Is 'American Idol' voting all phoney?

Major scandal breaks out at Simon Cowell's US talent show as sponsor hands out free mobile phones and texts to supporters of the eventual winner. Guy Adams reports

They're calling it "textgate", and it's the biggest voting scandal to hit America since hanging chads and a protracted legal battle turned George W Bush into the nation's 43rd President.

Kris Allen, the latest winner of American Idol, was this week exposed as the unwitting beneficiary of tens, if not hundreds, of thousands of illegal block votes cast at the behest of one of the talent show's high-spending corporate sponsors. AT&T, Idol's official "communications partner", admitted providing free mobile phones and texting services to fans of Allen, a singer, guitar player and pianist, at parties organised in his home town of Jacksonville, Arkansas, on the night of the programme's final episode.

The firm made no similar efforts to support his co-finalist, the eventual runner-up Adam Lambert. Scandalously, its representatives also provided Allen's supporters with lessons in how to send so-called "power texts" – which send 10 or more votes at the touch of a single button. Bobby Kierna, one of the 2,000 guests who attended one of the events, told reporters that she had voted for Allen – a university chum of her daughter – 10,840 times in the AT&T "texting zone" that had been set up there.

Her comments were first published by The Arkansas Democrat-Gazette on Thursday, and rapidly went viral, prompting talk of irregularities in the voting procedure and allegations that AT&T had attempted to "fix" the contest. The phone company issued a swift apology, saying that employees had been "caught up in their enthusiasm", and promising that it wouldn't happen again. But it did little to quell popular outrage or conspiracy theories speculating that Idol's broadcaster, Fox, may have been motivated to influence the show's outcome.

Allen, a clean-cut Christian with a wife and a traditional family background, is a world away from Lambert, a sexually ambiguous singer from Los Angeles who performed the Queen song "Bohemian Rhapsody" in his first audition. In the run-up to the final, their rivalry was widely billed as a political clash between left and right.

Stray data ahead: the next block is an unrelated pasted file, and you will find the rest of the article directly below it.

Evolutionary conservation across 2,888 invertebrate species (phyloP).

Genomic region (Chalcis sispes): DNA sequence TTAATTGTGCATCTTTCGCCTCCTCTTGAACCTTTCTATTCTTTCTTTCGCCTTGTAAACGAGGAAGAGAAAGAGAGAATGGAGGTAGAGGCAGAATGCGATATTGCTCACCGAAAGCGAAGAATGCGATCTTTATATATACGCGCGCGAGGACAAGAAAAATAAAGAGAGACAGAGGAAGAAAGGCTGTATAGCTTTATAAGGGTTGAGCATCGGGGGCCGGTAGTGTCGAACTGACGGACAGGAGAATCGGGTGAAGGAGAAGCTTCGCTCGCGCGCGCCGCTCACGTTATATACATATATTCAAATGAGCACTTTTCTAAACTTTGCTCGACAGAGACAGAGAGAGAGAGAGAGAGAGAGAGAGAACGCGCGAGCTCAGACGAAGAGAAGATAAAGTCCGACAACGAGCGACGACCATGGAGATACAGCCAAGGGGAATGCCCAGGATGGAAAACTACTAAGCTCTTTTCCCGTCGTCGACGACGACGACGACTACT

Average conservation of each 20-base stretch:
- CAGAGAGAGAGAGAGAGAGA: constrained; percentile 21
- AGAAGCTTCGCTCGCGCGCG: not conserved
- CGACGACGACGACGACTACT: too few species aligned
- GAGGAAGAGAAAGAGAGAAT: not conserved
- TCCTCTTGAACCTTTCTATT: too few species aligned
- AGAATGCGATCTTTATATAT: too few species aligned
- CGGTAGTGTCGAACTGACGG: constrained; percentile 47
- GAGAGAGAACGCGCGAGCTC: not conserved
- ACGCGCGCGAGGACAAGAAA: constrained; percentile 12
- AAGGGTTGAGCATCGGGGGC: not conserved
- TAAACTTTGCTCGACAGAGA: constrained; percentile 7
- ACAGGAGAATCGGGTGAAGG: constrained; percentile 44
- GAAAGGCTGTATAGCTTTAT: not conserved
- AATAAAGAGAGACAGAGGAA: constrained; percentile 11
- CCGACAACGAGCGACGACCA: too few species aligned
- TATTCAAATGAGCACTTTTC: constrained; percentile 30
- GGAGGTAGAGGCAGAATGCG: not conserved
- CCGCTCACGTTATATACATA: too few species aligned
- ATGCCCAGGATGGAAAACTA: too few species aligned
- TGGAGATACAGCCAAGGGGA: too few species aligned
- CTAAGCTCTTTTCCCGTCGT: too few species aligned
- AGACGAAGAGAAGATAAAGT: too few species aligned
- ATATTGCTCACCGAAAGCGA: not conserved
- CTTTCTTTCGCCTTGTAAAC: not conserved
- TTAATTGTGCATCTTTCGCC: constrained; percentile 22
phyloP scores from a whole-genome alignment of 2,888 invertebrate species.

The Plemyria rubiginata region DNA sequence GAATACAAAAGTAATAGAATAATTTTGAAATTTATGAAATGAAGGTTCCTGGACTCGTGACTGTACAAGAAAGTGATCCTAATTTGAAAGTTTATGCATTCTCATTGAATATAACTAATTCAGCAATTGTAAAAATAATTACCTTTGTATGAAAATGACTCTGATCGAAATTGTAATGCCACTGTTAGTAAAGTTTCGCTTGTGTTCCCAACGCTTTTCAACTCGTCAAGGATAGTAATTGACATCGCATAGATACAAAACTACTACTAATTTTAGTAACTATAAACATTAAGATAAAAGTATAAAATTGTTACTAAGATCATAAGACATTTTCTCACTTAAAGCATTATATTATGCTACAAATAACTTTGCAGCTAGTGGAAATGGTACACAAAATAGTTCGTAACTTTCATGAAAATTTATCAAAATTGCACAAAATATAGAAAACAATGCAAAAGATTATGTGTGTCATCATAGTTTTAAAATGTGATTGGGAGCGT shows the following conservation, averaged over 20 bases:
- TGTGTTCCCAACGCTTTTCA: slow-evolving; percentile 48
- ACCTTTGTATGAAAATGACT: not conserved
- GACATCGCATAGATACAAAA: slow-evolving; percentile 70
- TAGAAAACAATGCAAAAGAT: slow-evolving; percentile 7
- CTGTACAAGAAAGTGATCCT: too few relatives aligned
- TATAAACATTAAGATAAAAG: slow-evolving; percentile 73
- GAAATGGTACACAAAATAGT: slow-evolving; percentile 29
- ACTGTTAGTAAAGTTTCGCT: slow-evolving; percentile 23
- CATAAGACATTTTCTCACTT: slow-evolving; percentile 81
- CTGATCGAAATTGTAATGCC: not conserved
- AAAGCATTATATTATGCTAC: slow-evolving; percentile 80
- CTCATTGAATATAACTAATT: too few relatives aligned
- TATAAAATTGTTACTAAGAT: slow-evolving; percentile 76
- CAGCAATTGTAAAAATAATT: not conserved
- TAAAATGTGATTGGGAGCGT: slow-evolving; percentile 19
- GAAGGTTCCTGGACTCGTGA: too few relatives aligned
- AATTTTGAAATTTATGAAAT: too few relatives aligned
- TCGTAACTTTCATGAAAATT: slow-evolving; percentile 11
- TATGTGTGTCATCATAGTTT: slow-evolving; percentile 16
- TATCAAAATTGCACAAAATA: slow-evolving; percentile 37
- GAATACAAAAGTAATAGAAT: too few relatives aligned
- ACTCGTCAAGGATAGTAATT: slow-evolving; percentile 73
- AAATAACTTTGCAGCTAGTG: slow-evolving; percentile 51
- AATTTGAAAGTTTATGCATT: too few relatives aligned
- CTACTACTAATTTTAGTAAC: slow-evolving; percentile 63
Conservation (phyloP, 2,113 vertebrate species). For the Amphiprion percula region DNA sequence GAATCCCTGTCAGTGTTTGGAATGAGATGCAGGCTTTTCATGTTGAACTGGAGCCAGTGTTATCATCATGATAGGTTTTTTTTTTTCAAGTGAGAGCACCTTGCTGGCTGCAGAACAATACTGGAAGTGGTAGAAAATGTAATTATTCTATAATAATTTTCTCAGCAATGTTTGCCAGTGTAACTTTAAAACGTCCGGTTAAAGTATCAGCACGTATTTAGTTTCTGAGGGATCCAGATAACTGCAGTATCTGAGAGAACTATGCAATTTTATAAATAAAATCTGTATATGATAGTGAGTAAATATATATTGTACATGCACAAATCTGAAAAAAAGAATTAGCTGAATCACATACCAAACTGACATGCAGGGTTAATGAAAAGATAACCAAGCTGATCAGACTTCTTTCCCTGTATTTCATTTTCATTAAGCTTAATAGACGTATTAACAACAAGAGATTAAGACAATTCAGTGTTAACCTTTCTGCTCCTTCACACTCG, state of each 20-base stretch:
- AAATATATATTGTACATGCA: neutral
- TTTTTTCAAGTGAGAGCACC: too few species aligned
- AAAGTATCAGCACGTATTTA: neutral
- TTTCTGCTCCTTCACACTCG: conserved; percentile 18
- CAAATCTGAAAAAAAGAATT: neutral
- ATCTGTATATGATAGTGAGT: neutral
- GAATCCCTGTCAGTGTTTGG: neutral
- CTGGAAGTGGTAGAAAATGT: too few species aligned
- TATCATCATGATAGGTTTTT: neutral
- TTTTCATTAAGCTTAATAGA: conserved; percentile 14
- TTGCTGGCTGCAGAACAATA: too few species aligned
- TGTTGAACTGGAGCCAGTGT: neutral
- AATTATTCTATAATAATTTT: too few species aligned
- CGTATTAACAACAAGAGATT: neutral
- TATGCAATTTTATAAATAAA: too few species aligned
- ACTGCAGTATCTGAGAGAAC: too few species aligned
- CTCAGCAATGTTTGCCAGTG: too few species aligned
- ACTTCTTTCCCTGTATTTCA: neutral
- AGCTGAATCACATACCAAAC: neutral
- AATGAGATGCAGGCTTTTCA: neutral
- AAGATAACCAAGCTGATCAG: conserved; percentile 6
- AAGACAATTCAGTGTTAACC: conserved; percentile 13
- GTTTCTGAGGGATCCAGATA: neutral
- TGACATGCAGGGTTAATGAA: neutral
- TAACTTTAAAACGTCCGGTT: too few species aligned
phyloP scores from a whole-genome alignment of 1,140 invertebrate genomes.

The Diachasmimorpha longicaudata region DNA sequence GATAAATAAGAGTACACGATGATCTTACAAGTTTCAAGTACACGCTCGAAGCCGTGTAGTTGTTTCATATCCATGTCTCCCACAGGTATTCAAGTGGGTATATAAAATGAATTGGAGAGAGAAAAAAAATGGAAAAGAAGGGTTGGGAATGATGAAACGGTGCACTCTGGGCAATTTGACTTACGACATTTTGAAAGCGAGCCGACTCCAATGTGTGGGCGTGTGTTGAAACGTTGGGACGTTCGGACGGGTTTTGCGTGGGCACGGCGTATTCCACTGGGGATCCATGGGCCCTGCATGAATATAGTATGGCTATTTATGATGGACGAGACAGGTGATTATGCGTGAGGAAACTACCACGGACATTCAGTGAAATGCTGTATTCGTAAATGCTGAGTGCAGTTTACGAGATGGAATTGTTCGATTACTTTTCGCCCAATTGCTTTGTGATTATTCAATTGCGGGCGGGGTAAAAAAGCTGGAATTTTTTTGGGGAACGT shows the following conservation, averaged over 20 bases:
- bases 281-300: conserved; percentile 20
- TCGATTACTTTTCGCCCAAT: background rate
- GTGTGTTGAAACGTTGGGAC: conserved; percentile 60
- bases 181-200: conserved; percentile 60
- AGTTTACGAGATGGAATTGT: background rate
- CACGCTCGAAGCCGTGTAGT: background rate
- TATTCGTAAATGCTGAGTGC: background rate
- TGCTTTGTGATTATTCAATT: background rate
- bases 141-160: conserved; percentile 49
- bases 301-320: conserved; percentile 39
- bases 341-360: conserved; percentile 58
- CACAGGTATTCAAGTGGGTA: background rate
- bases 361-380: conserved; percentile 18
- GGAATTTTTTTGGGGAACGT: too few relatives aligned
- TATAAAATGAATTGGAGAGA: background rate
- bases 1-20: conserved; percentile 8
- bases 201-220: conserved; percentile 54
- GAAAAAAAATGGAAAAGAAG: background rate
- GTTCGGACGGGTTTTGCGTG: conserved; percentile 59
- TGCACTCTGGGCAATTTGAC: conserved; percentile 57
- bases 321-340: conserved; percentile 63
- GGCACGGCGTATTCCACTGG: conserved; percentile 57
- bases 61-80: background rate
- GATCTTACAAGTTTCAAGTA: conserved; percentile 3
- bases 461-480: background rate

In eight years, American Idol, a US version of the British TV show which stars Simon Cowell, has grown into a national institution. It is by some margin the most popular programme on television, at one point boasting 40 million viewers. It has launched the careers of such household names as Kelly Clarkson and Carrie Underwood. But this year, like many network TV shows, it has suffered from falling audiences. The 20 May final attracted just 28.8 million, its lowest rating since 2004. Allen was seen as the most attractive winner in terms of the show's future ability to tap into the lucrative family market.

Talk of an organised effort to rig the final is being fuelled by the refusal of Fox to reveal any details of how scores are counted, or how many votes each finalist polled. All it will say is that roughly 100 million votes were cast in total. In a statement, Fox said it was "absolutely certain that the results of this competition are fair, accurate and verified", claiming an independent monitor was employed to preserve the integrity of the voting process. "In no way did any individuals unfairly influence the outcome of the competition," the statement said.

However ,"power texting", together with AT&T's decision to hand out phones at the events, appear to contravene directly Idol's on-screen statement broadcast at the end of each episode warning that votes cast using "technical enhancements" that unfairly influence the outcome of voting can be thrown out.

Even Allen has described the practice as "cheating, apparently", and appeared concerned that the scandal had overshadowed his victory when he appeared on Jimmy Kimmel's late-night chat show this week. "I've no idea what's going on with textgate," he said.

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